Corruption Drives Veteran Chinese Communist Party Official to Quit

Life-long attempt to make positive changes in system abandoned
October 17, 2013 Updated: October 18, 2013

After 33 years of striving to do something worthwhile as a Chinese Communist Party official, the deputy secretary of Changsha’s Municipal People’s Congress has quit, leaving behind what he calls the “darkness of the system.”

Mainland media interviewed Liu Yun about his departure and his career. Liu had aspirations of achieving great changes, but in retrospect, he didn’t understand the regime’s system at all.

His first job, which he obtained at the young age of 23 after graduating from Nanjing Normal University, was with the State Letters and Complaints Bureau. Liu advanced to his next position in 1987 at the Shenzhen Municipal Foreign Affairs Office, and later he became the municipal party secretary.

During that time, Liu felt the overall social and work environment was declining. “Wild extravagance, bribery, and corruption were quite common,” Liu said. So he tried his best to avoid those situations and just “become numb to it all.”

A Thorn in Their Side

In July 1992, Liu got his doctorate degree and advanced to a position with the Special Economic Zone, where he realized he lacked the basic skills necessary to be a successful government official. Thus, he proactively strived to get hired as a county committee member in Hunan.

Upon landing that position, Liu set goals to make the county a better place to live with clean politics, a developing economy, and a proper and decent social atmosphere. He considered these goals the foundation of future development. He was alone in these pursuits, and to his peers, he was a thorn in their side.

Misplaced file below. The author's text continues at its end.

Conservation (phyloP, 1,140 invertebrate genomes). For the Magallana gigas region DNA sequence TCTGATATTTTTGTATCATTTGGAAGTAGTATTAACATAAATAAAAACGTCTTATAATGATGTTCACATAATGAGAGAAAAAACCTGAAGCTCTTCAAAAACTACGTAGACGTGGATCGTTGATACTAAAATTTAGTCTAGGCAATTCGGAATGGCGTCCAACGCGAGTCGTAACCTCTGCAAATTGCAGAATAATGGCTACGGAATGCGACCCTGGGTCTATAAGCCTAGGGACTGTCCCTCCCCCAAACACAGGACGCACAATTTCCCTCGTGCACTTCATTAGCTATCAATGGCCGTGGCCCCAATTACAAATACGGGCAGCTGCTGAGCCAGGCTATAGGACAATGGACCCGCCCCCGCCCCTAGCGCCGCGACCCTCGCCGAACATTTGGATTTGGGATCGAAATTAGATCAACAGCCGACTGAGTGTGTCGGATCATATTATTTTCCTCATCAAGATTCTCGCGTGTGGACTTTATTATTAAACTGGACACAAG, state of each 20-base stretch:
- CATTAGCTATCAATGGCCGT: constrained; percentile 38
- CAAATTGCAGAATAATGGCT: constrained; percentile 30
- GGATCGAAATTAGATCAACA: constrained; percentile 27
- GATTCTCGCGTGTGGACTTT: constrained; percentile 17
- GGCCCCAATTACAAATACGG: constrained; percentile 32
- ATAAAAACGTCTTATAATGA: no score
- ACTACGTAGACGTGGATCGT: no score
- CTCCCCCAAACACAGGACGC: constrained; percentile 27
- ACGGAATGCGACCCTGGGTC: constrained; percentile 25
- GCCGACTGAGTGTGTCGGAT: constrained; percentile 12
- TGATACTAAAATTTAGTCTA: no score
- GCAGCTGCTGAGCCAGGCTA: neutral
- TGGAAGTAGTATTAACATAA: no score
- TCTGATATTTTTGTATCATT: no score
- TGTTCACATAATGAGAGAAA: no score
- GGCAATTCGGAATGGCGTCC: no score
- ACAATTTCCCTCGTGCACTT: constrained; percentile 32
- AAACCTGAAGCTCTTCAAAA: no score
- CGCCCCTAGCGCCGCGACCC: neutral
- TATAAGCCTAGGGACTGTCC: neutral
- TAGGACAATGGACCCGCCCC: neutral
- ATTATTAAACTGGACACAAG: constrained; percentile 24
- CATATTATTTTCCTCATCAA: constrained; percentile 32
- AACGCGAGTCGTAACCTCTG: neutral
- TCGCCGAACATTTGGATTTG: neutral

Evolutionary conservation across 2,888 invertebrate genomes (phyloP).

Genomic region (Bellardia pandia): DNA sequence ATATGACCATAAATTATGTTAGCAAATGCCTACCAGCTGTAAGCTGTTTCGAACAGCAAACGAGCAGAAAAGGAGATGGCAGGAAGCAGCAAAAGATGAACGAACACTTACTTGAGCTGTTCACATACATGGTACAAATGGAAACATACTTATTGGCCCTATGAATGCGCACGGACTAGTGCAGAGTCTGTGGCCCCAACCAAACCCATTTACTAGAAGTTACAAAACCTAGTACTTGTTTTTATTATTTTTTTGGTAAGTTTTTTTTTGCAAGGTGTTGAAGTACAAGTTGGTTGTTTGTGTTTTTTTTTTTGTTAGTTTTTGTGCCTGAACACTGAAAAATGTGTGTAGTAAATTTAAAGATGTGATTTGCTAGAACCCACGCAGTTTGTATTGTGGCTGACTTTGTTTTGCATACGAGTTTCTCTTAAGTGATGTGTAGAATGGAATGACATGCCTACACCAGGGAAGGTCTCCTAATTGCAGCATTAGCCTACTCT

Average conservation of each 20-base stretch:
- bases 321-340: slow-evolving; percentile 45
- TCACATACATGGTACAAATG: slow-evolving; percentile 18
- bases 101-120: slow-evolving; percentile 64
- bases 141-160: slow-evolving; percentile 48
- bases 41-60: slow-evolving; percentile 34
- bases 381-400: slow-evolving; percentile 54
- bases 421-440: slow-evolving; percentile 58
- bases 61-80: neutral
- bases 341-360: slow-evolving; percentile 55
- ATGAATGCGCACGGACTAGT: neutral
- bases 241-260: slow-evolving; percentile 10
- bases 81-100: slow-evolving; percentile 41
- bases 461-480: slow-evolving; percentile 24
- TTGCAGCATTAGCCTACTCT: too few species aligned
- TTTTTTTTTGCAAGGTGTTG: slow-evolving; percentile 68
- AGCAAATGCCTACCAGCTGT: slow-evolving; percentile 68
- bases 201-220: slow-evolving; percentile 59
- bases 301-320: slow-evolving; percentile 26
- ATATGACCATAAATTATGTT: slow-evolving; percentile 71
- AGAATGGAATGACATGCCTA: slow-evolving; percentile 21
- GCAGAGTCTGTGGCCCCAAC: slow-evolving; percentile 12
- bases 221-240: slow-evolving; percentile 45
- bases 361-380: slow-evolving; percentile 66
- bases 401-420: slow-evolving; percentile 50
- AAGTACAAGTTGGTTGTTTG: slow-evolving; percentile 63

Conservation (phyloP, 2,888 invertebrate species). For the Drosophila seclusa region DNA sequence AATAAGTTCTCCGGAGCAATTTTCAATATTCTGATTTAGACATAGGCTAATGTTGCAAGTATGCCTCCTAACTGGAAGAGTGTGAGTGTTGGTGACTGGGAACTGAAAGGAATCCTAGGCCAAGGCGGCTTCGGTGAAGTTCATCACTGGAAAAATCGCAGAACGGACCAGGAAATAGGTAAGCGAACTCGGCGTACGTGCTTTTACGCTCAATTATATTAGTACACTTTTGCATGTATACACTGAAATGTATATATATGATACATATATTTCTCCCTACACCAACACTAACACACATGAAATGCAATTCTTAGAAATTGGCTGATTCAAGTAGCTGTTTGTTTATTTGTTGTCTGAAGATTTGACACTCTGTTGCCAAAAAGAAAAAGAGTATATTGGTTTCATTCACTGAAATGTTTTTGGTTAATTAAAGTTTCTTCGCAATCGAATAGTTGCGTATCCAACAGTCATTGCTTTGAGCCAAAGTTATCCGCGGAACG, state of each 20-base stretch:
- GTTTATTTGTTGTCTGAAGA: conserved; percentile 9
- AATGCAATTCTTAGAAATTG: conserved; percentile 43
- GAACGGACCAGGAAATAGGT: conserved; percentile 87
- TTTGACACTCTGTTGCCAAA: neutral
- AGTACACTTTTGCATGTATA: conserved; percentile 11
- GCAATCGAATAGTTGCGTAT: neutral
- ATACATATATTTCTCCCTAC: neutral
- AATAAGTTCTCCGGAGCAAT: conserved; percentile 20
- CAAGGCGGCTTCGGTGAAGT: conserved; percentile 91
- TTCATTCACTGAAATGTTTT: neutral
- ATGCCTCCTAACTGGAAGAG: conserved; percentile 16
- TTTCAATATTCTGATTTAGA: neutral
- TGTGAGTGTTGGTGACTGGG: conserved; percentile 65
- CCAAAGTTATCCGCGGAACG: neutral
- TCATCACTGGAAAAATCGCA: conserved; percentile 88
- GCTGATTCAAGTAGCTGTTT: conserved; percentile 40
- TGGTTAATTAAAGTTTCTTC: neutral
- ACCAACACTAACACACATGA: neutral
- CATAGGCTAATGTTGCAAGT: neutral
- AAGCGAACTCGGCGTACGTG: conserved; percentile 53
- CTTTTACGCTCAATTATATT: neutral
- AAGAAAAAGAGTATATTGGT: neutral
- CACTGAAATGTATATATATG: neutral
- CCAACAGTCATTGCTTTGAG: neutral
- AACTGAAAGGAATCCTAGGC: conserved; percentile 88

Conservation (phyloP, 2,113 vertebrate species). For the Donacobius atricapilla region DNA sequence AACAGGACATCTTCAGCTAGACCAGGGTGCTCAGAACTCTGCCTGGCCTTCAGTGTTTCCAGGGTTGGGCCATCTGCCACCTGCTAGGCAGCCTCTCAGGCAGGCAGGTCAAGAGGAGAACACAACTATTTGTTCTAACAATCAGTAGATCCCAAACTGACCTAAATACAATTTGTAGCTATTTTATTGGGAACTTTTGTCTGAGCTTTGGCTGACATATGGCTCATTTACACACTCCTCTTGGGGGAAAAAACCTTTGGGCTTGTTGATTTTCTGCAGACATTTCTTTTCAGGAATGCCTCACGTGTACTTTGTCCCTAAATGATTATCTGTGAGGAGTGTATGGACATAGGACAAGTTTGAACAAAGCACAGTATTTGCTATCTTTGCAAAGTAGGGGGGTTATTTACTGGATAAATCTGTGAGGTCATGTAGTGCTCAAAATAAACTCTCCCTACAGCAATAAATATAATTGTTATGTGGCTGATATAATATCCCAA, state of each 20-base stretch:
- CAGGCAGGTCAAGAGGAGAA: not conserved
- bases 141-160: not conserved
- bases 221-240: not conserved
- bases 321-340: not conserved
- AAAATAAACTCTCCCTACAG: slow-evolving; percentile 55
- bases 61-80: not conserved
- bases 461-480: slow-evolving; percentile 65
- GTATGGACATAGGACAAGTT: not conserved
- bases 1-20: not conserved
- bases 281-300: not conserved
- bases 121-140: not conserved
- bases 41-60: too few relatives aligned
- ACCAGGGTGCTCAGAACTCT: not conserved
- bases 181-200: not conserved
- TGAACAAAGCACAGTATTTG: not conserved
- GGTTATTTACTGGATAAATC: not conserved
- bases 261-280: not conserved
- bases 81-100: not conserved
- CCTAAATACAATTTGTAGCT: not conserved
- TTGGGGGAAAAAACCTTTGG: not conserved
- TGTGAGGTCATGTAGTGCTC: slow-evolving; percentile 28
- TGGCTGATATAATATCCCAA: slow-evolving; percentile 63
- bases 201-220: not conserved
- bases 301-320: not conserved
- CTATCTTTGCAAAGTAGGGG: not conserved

Liu was accused of damaging the local economic environment and destroying the reputations of enterprises by detaining owners of gambling businesses, confiscating luxury automobiles, and not taking bribes.

After years of working to improve the political system, in 2000 Liu came to realize that without bribery and gifts, survival in the system is virtually impossible. “If you refuse to enter the circle by giving gifts, you are unlikely to get a position, not to mention any promotion. If your position is good, how can you expect to keep it?”

Politics in Schools

In 2001, Liu was transferred from yet another position, the Municipal Economic and Trade Commission, to Changsha University, where he served as the party secretary. He thought that, compared to the political circle, schools would be relatively simple. He soon learned that the schools were infected by the same dark system.

The connection between schools and the regime was a disappointing eye-opener for Liu. On one occasion, Liu and a college principal flew to Germany to attend a seminar. The principal casually remarked, “according to the German standard, we’re criminals.”

“Take trying to get your research subject more recognition or resources as an example,” said Liu. “Can you avoid any contact with project leaders or research leaders? Absolutely not. Can you contact someone with empty hands? No, you can’t. You will be OK if no one makes trouble for you. But, if someone wants to give you a hard time, they can accuse you of bribery.”

In January 2013, after 12 years at Changsha University he left and took the position of deputy secretary of the Changsha Municipal People’s Congress.

Escaping the Pigpen

Liu recalled a saying he once heard: “Though the pigsty is dirty, pigs enjoy being there. If you can’t tolerate the dirt, you’d better not step in. Once you are in don’t try to clean it or pigs will bite you.”

At first, Liu didn’t give the saying much thought, but over time he accepted the truth of it. Eventually he decided to give up and leave.

A significant number of party members have come to understand the darkness of the CCP’s system and are creating a distance between themselves and its shadow. According to reports by the Epoch Times, over 147 million people have now quit the CCP and its affiliated organizations.

Translation by Amy Lien and Rebecca Chen. Written in English by Arleen Richards.

This article first published by New Tang Dynasty Television

Read the original Chinese article.